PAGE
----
JFK Assassination and Lyndon B. Johnson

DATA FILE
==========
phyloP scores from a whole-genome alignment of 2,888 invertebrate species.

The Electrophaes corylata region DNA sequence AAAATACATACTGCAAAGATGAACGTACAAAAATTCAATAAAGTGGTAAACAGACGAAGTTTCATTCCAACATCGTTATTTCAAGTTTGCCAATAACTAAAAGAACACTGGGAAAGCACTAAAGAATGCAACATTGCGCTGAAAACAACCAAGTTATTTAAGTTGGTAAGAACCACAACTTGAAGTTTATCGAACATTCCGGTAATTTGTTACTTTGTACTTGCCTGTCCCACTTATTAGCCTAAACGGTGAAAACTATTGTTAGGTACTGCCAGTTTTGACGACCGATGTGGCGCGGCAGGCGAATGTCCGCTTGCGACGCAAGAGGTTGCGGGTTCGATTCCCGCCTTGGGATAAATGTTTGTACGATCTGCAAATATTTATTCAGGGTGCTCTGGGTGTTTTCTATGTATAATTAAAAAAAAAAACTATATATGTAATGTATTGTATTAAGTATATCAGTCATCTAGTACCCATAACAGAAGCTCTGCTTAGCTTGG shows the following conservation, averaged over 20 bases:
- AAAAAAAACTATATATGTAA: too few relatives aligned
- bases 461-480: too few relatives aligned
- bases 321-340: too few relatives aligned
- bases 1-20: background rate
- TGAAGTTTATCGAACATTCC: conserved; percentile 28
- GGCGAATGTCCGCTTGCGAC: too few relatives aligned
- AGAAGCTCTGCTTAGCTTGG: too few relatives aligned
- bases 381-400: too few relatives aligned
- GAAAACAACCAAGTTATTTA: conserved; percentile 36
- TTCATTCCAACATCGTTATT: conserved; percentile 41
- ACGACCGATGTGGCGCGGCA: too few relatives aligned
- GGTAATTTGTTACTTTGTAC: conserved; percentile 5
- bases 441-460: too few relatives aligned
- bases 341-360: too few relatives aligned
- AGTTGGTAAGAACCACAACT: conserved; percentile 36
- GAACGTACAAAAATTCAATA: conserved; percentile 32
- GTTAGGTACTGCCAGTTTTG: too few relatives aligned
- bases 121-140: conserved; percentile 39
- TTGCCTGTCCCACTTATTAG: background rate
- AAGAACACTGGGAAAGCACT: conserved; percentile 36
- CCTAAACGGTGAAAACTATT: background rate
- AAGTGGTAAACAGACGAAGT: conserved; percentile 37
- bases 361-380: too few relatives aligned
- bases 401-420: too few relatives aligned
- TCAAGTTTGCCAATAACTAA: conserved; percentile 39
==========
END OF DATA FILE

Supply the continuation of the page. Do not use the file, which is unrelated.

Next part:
When President John Fitzgerald Kennedy was elected president in 1960, he stepped into an ongoing conflict with communism in the Soviet Union and Asia. In Vietnam, a communist movement was taking over the country that the U.S. was trying to stop. In 1962, Kennedy established the Military Assistance Command of Vietnam (MACV) to help and train the army of South Vietnam stop the communist forces of North Vietnam. Within the year there were 15,000 “military advisors” in Vietnam. One thing that Kennedy did to try to protect South Vietnamese peasants was establish protected places for them to live. This plan backfired, as these protected places became labor camps, and many of the peasants moved to the side of the Viet Cong in North Vietnam. On November 22, 1963 Kennedy was assassinated in Dealey Plaza in Dallas, Texas by young man named Lee Harvey Oswald. Immediately after Kennedy was declared dead, Kennedy’s vice president Lyndon B. Johnson took the oath of office. Johnson was a much stronger believer in stopping the spread of communism, so he was much more willing to send troops to Vietnam. In the next year, Johnson sent more and more troops to Vietnam leading up to the incident in the Gulf of Tonkin. This deployment of troops escalated the war from the point of view of the United States.